The parents of a teenage girl who died after suffering an allergic reaction to a takeaway say food businesses need to stop playing Russian roulette with people’s lives, as new research reveals more than half of allergy sufferers have been put at risk.
However, they also warn against the worrying trend of restaurants and takeaways refusing to serve those with food allergies and say with greater transparency and communication, those with allergies should be able to order food without taking their life into their hands.
Megan Lee, 15, who had a nut allergy, died after eating a meal from the Royal Spice takeaway in her hometown of Oswaldtwistle, Lancashire.
The teenager was revising for her GCSEs at a friend’s house when the pair placed the order via the Justeat website.
Despite stating the teenager’s allergies to peanuts and prawns in the comments box when placing the order, the meal contained peanut protein and the 15-year-old suffered an acute acute asthma attack, causing irreversible brain damage. She died two days later in hospital on New Year’s Day 2017.
The takeaway owners Mohammed Abdul Kuddus and manager Harun Rashid were jailed for manslaughter in November 2018 over her death.
Megan’s parents Adam and Gemma are campaigning about food safety to prevent other families going through such a tragedy and say raising awareness and improving standards to help others is “the last thing we can do for our daughter.”
They are shocked by new research which reveals that more than half of allergy sufferers have had their lives put at risk by restaurant or takeaway staff, showing there is still a lot of work to be done to tackle the issue.
The study of 1,000 food allergy sufferers by law firm Slater and Gordon found that 58% of allergy sufferers say their potentially life-threatening allergies have been triggered by contaminated food despite being assured it was safe to eat.
It also revealed the ignorance of many food outlets and some sufferers said after explaining their allergies they were told to go elsewhere.
While a third of those questioned said they managed their symptoms with medication, one in 10 needed a doctor and one in 15 (seven per cent) had to be rushed to A&E.
Almost six in 10 sufferers said they had experienced negative treatment including being ignored, not taken seriously and even accused of just being “fussy”.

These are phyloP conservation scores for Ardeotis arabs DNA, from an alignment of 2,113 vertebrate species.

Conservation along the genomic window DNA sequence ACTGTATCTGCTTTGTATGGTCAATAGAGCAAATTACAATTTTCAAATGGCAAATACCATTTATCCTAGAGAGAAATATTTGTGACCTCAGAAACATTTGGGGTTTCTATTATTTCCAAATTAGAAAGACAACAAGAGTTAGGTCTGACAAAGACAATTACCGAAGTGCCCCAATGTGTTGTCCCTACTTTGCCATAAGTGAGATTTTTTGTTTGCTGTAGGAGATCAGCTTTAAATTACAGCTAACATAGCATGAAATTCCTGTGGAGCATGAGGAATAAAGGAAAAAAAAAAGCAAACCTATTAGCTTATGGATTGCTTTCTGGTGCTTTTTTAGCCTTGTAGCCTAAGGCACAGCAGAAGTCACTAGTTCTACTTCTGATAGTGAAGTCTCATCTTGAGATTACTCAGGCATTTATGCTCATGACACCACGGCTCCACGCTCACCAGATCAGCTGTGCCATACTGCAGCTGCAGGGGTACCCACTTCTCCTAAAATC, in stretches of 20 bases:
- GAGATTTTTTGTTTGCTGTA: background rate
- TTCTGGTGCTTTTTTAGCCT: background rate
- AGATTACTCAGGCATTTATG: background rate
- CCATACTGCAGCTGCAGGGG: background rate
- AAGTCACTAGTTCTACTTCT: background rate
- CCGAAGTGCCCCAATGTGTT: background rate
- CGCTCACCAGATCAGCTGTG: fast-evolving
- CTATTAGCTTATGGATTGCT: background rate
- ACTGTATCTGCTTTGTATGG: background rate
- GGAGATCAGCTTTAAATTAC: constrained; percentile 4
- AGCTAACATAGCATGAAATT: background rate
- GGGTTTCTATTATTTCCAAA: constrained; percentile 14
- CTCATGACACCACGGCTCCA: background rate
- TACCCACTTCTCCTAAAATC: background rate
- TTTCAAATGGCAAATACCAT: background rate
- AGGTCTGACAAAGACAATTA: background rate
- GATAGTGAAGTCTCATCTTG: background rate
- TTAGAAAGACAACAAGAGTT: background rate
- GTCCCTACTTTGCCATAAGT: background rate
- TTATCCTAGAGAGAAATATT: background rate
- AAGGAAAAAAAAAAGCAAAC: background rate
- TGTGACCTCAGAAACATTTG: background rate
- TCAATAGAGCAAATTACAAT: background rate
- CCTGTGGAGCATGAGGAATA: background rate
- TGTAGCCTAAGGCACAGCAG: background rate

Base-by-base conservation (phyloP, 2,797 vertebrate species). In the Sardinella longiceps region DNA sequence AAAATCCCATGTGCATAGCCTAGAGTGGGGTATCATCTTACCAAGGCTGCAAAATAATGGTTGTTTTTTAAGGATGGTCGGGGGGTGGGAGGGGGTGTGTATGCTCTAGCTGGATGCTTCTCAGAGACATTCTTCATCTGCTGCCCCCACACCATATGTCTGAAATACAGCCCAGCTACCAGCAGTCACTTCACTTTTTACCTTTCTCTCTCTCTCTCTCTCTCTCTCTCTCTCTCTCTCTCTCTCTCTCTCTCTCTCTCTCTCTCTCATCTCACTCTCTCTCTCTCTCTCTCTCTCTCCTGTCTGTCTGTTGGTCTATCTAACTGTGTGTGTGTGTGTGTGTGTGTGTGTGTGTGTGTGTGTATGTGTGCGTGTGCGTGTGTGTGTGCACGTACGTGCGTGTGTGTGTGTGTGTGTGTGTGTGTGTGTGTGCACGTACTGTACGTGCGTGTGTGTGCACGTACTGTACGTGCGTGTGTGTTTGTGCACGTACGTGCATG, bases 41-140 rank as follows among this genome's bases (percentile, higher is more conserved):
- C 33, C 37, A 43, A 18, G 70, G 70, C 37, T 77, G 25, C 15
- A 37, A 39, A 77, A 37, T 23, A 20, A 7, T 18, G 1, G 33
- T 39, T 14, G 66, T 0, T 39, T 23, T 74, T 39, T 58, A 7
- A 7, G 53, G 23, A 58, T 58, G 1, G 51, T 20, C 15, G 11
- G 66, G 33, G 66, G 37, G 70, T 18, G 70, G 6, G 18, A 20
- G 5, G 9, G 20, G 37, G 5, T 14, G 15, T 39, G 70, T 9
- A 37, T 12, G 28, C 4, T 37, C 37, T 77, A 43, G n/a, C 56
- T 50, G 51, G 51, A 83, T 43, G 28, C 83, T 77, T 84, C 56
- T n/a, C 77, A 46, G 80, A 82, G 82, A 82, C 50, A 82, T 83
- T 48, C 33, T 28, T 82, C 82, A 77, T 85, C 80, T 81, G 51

Adam Lee, the father of Megan Lee, told HuffPost UK he and his wife Gemma were shocked by the statistics.
But, he said: “We don’t want restaurants and takeaways to be frightened and refuse to serve people with allergies as they are afraid of what could happen.
“We feel if they have the correct systems in place and good allergy management, they should be quite confident about serving people with allergies.
“If they have any concerns or want advice, they can contact their local authorities for guidance.
“What we don’t want is the trend we are hearing about of food places telling those with allergies to go elsewhere.”
Shane Smith, a lawyer at the firm which commissioned the research, said: “These results are astonishing. Most of us have a friend or loved one with a potentially fatal allergy, yet so many restaurants and takeaways still seem to regard it as being of little importance.
“For those with an allergy, it is not a choice but a serious condition which could kill them if ignored.”
He added: “Being able to order a takeaway or go out for a meal is something most of us take for granted, but for those with a food allergy it can mean the difference between life and death.”
Adam Lee said their doctor had diagnosed Megan as having ‘mild’ allergies as a child.
“She was never offered a referral to a specialist or given an EpiPen. This is one of the things we are campaigning for. We feel an allergy should never be diagnosed as mild.
“Allergies are so unpredictable – one day you can have a mild reaction and the next you could have a very serious or even fatal one.”
Lee said that Megan was very knowledgable about her allergy, and particular about what she could and couldn’t eat.
“She declared her allergies whenever we ate out and made sure that all her friends knew,” he said.
“Every now and again when we did have a takeaway at home we would use the same place because they knew us and Megan would order the same things, a selection of what she knew was safe.
“From what we now know, she did attempt to order from there but because of the distance they wouldn’t deliver so that’s the reason they chose a different place.”
Lee says food outlets rely on their reputation and believes by better catering for those with allergies, they will only enhance their reputation.
“People with allergies should be able to dine out or get a takeaway without taking their life into their hands,” he said.
“Whether we have allergies or not, we all want to know what is in our food. Allergy sufferers know what they can and cannot eat – it is other people who need to be educated so they can give them all the information they need so they can make the correct decision on whether to eat something or not.”
He added: “It is about transparency and putting customer safety first rather than profits.”
Megan’s mother Gemma Lee said that the family would like businesses to be inspected annually with random spot checks, and that staff should be better trained.
“Something as simple as labelling could save lives,” she said. “We know if Megan’s food had arrived and it had stated on the box that it contained nuts then she would never have eaten it.
“It was a catalogue of failings that let her down and although I do think things are improving slightly, it’s nowhere near where it needs to be.”
“As much as I beg and plead and wish things could be different, I know we can’t bring Megan back but what we can do is to try and help others.”